While labor unions nationwide have been on the defensive for the past few decades—especially in light of pro-worker measures in states like Wisconsin, Michigan and Indiana—Pennsylvania remains a bastion of union power, according to a series of articles in the Central Penn Business Journal (CPBJ) on the “State of the Unions.”
According to the Business Journal, unions are confident that they are stronger and more united than ever. And if this past budget season tells us anything, it’s that unions, particularly the powerful government employee unions like the Pennsylvania State Education Association, the American Federation of State, County and Municipal Employees, and United Food and Commercial Workers Local 1776 (the state liquor store clerks’ union), have wielded their immense political influence to stop Paycheck Protection, stymie pension reform, and sink liquor privatization efforts.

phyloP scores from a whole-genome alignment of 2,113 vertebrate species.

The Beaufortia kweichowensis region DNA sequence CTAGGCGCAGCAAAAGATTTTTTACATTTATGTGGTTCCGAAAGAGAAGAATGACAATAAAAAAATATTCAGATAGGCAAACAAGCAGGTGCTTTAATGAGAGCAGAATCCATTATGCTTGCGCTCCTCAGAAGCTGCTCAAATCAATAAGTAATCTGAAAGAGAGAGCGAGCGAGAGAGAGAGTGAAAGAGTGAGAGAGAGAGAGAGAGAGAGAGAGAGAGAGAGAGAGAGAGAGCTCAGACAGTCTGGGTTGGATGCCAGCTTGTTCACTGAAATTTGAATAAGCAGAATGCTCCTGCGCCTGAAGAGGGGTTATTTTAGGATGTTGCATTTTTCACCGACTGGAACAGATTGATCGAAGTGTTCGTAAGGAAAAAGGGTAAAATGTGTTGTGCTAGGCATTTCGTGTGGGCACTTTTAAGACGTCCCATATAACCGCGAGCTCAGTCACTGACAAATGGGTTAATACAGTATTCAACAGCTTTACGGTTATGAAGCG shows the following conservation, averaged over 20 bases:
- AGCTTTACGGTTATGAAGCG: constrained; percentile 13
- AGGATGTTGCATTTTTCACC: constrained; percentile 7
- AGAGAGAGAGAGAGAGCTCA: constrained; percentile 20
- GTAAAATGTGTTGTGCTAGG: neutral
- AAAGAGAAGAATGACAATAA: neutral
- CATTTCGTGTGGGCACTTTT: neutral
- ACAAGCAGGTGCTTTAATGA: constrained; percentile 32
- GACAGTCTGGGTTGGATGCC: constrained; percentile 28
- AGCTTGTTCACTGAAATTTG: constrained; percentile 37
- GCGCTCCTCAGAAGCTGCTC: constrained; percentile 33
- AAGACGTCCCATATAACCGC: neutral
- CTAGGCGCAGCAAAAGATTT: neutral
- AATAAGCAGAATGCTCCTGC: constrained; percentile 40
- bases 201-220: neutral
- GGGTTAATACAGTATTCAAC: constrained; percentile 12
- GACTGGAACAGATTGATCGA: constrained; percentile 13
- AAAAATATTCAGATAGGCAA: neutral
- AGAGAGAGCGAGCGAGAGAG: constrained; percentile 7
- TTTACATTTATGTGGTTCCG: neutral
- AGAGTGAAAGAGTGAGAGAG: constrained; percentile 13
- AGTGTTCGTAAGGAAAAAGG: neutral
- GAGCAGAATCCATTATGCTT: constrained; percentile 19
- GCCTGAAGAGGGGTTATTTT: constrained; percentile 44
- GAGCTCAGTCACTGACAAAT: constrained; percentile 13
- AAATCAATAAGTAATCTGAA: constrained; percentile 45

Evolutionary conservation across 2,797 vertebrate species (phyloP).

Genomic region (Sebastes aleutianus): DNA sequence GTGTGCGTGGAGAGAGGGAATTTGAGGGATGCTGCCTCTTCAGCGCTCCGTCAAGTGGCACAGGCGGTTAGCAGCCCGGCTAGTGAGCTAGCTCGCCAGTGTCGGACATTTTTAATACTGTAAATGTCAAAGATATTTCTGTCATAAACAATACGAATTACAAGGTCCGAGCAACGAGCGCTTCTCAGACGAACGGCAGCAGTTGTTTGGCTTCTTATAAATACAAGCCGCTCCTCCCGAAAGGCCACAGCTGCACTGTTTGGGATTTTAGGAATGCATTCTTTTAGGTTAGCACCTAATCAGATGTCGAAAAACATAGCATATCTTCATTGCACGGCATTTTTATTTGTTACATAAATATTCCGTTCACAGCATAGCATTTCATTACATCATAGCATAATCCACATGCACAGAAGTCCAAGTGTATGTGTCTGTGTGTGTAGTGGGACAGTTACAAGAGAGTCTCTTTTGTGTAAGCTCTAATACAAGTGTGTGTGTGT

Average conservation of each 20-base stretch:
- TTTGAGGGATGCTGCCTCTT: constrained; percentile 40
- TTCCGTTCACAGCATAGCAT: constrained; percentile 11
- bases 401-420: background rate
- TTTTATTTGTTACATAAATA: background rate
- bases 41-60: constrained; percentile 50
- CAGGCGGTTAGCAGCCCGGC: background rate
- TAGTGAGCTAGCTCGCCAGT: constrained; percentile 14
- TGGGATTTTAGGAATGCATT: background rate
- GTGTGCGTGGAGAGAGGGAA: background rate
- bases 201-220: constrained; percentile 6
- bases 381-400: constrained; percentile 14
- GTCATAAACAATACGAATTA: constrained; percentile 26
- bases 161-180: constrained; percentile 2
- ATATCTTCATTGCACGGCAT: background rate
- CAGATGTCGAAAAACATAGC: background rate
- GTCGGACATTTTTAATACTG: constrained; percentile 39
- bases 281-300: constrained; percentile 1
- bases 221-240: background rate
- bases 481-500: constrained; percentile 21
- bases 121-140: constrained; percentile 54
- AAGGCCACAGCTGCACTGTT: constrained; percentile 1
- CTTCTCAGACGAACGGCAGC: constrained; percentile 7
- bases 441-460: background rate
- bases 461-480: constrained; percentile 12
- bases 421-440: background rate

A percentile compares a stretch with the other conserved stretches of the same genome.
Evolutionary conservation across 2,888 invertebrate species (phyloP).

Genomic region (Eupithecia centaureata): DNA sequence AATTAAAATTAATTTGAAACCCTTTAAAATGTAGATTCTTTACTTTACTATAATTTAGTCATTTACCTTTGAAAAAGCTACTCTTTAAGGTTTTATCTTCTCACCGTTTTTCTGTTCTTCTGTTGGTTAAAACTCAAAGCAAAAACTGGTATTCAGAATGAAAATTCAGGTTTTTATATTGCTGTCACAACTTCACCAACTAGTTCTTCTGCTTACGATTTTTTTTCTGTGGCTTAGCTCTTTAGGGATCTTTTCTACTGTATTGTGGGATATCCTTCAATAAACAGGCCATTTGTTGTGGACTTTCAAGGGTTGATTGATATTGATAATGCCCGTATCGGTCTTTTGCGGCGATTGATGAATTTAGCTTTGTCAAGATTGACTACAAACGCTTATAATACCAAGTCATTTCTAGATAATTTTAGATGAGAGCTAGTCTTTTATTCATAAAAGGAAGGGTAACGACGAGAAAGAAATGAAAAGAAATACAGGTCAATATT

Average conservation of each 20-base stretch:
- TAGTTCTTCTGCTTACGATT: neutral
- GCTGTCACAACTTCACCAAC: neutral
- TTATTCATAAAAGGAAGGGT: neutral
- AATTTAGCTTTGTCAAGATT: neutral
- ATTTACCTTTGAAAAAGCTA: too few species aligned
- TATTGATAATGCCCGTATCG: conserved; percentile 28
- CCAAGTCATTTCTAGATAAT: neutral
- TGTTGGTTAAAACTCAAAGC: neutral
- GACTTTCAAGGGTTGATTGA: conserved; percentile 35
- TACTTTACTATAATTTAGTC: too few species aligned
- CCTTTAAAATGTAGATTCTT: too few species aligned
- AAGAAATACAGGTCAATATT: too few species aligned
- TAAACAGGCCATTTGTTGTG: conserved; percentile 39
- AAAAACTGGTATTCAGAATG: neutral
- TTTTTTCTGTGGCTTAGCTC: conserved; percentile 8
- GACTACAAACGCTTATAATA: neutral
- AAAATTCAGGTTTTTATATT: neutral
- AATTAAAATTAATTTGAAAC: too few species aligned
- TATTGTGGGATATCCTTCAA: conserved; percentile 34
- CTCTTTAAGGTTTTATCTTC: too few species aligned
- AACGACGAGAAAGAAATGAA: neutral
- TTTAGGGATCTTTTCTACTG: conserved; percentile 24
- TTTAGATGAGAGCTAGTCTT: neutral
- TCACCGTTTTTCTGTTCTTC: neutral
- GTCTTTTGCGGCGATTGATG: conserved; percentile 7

Given the government unions’ power, it’s no surprise to see Pennsylvania ranked fourth in the nation in union membership, trailing only California, New York, and Illinois. However, union membership in the state has been in steady decline, mirroring national trends. At the same time, union membership among those in Public Administration has risen slightly between 2003 and 2013.
One CPBJ editorial (pay wall) pointed out that while the businesses interviewed have often found private-sector unions to be willing partners who have adapted to declining union power and a changing marketplace, the public-sector unions have continued to thwart necessary government reforms.
“Nobody seems to care about the citizens and businesses that foot the bill for preserving the status quo. It’s about time they did,” the CPBJ editorial concludes. We wholeheartedly agree!